Re: [Cfrg] Point format endian (was: Adoption of draft-ladd-spake2 as a RG document)

Peter Gutmann <> Tue, 27 January 2015 10:35 UTC

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From: Peter Gutmann <>
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Thread-Topic: [Cfrg] Point format endian (was: Adoption of draft-ladd-spake2 as a RG document)
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Date: Tue, 27 Jan 2015 10:34:58 +0000
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Subject: Re: [Cfrg] Point format endian (was: Adoption of draft-ladd-spake2 as a RG document)
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Michael Clark <> writes:

>This code could do with some optimization, bswap(32|64) intrinsic (uses BSWAP
>machine instruction on x86_64, ARM, etc), working with a machine word size
>loop with a small tail loop to handle the modulus of the difference in length
>of the bignum from the machine word size. It is working byte by byte.

This is another example of "I can't believe we're having this discussion".
We're talking about bignum operations measured in the millions of CPU cycles
(a basic 1024-bit RSA decrypt is about 10M cycles, with P256 it's 7M cycles,
courtesy of the Crypto++ benchmark data) and you're bringing up optimising
something that might take a few hundred cycles (ignoring memory latency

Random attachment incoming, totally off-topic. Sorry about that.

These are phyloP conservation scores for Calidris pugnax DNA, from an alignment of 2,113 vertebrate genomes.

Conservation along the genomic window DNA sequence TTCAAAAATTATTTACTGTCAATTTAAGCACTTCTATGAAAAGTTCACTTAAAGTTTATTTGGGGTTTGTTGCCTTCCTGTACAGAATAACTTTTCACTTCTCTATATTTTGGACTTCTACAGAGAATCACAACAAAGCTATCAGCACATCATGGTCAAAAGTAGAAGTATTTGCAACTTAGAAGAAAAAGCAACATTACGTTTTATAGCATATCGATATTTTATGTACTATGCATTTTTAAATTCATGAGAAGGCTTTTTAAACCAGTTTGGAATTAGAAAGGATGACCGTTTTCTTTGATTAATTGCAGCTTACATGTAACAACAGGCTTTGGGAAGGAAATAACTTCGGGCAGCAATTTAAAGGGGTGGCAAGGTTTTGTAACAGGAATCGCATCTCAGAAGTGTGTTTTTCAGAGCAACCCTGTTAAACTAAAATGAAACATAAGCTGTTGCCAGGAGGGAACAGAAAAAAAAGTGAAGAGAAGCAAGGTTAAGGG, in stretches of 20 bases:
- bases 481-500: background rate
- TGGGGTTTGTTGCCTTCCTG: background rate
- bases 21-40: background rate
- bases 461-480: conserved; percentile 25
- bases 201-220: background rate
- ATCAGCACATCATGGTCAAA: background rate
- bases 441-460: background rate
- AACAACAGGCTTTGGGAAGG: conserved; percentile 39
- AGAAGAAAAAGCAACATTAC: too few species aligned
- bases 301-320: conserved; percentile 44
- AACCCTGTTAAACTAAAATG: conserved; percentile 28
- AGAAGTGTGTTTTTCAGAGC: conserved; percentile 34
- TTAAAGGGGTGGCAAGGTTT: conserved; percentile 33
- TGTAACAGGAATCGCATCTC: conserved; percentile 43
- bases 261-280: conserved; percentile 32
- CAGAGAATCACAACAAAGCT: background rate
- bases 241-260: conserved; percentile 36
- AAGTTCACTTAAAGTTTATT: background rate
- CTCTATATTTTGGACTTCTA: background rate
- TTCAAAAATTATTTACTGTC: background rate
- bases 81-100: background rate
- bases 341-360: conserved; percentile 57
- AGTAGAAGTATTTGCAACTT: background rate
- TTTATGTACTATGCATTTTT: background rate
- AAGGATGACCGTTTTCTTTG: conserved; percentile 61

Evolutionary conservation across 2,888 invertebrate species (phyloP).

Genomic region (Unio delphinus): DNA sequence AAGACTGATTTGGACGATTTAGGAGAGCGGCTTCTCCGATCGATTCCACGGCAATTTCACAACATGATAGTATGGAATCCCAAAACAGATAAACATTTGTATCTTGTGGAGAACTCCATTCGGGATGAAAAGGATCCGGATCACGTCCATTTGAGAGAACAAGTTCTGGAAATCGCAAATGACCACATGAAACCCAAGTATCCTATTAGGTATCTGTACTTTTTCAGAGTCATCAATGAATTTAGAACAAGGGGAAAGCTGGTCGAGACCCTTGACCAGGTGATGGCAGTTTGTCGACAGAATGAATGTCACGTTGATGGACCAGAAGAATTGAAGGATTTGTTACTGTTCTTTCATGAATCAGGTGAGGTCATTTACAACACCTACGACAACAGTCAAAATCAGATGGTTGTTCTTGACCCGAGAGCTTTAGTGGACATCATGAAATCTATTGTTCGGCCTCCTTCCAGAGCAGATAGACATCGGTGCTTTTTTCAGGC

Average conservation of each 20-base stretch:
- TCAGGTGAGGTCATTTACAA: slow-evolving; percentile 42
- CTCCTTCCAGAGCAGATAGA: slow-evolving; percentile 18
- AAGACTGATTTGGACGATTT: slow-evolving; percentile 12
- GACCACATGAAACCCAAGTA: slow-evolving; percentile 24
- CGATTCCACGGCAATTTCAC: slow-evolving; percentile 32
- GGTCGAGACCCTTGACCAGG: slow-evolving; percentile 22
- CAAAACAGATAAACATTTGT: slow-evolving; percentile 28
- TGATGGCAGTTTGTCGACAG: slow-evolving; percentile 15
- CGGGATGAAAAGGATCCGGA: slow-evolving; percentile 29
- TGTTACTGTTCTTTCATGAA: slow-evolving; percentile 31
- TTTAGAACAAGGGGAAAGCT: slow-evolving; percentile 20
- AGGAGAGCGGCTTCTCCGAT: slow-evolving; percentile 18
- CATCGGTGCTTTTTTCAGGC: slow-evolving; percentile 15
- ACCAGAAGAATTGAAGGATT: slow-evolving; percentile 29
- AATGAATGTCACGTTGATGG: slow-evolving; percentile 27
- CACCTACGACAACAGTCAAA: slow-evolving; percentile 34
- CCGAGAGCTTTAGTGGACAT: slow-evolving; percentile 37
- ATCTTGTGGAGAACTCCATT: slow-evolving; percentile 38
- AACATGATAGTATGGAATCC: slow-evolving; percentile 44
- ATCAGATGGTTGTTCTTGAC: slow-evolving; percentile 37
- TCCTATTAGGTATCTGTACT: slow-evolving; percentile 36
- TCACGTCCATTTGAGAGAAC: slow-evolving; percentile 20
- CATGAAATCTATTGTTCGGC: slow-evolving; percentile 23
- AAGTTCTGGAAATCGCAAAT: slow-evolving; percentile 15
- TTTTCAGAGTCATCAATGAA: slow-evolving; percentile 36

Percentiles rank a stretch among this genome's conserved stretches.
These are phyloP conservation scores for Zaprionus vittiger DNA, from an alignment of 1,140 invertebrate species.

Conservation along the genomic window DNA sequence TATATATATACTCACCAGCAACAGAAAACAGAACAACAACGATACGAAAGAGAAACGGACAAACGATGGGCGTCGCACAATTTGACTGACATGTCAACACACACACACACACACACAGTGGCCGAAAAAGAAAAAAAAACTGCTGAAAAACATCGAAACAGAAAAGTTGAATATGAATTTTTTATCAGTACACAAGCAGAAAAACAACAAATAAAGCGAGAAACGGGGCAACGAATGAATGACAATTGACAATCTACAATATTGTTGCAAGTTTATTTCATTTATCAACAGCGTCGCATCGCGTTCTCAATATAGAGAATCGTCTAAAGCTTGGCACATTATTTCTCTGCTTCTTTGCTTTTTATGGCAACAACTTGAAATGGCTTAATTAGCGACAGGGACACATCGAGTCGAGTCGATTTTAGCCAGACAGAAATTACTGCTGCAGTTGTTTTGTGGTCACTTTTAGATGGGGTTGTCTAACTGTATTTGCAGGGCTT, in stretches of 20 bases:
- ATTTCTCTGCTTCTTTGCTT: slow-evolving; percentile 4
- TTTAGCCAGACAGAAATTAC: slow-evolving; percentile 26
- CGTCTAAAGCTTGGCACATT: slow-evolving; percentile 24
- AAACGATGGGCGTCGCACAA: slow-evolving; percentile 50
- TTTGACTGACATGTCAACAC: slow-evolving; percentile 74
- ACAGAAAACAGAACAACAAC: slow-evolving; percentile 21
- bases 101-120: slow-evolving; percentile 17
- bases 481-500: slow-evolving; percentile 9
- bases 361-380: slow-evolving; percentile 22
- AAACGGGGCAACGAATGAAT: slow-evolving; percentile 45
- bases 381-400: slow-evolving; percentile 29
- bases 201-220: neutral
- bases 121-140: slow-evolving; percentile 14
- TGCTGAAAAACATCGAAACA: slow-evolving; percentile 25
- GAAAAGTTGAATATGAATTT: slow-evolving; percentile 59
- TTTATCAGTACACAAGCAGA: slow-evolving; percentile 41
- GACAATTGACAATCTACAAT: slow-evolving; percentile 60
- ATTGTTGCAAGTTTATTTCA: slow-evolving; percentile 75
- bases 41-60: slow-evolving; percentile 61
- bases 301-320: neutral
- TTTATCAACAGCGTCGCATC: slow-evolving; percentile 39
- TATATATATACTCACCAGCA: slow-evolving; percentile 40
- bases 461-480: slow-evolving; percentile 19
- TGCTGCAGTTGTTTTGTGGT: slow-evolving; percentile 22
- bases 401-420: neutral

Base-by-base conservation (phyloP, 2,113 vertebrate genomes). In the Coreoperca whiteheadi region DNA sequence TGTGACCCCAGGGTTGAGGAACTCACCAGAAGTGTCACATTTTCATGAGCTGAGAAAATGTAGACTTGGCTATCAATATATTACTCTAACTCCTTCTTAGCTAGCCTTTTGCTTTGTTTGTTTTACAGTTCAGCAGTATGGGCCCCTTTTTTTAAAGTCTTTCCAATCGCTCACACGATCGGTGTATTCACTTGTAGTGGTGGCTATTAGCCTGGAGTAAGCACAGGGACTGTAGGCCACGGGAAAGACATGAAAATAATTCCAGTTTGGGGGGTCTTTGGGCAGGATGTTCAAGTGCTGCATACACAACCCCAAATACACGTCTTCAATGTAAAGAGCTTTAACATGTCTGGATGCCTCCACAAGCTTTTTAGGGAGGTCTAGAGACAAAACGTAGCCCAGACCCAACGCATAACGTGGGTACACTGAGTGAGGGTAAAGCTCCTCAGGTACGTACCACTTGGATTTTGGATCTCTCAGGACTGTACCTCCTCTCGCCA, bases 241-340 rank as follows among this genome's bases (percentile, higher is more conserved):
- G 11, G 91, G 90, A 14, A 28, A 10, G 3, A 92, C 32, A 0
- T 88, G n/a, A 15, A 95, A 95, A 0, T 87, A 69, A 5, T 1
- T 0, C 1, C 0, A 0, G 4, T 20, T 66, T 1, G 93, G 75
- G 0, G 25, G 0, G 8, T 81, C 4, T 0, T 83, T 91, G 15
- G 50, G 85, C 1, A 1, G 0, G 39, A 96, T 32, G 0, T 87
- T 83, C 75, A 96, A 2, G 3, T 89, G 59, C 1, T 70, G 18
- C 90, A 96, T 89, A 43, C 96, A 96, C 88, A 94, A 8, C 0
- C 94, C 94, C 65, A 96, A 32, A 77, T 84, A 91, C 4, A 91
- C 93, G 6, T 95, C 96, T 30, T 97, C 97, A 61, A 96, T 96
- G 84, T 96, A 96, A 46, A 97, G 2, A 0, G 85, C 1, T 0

overhead, which is going to hit you at some point whether you endian-reverse
or not).

The issue isn't about whether a 0.001% overhead is worth applying custom
architecture-specific assembly-language to eliminate, it's the issue of
encoding a particular implementation artefact into a standard.  As djb has
helpfully pointed out, he could have decided to encode the values as ASCII
decimal digits, or perhaps doodles, sign language, and squirrel noises.  Would
crypto standards then require that everything using 25519 be able to encode
the output as squirrel noises just because that's what one implementation

The universal standard for crypto bignums is big-endian (things like aren't a standard, it's what one implementation
chooses to do).  The 25519 form is an implementation artefact and should have
no place in a standard.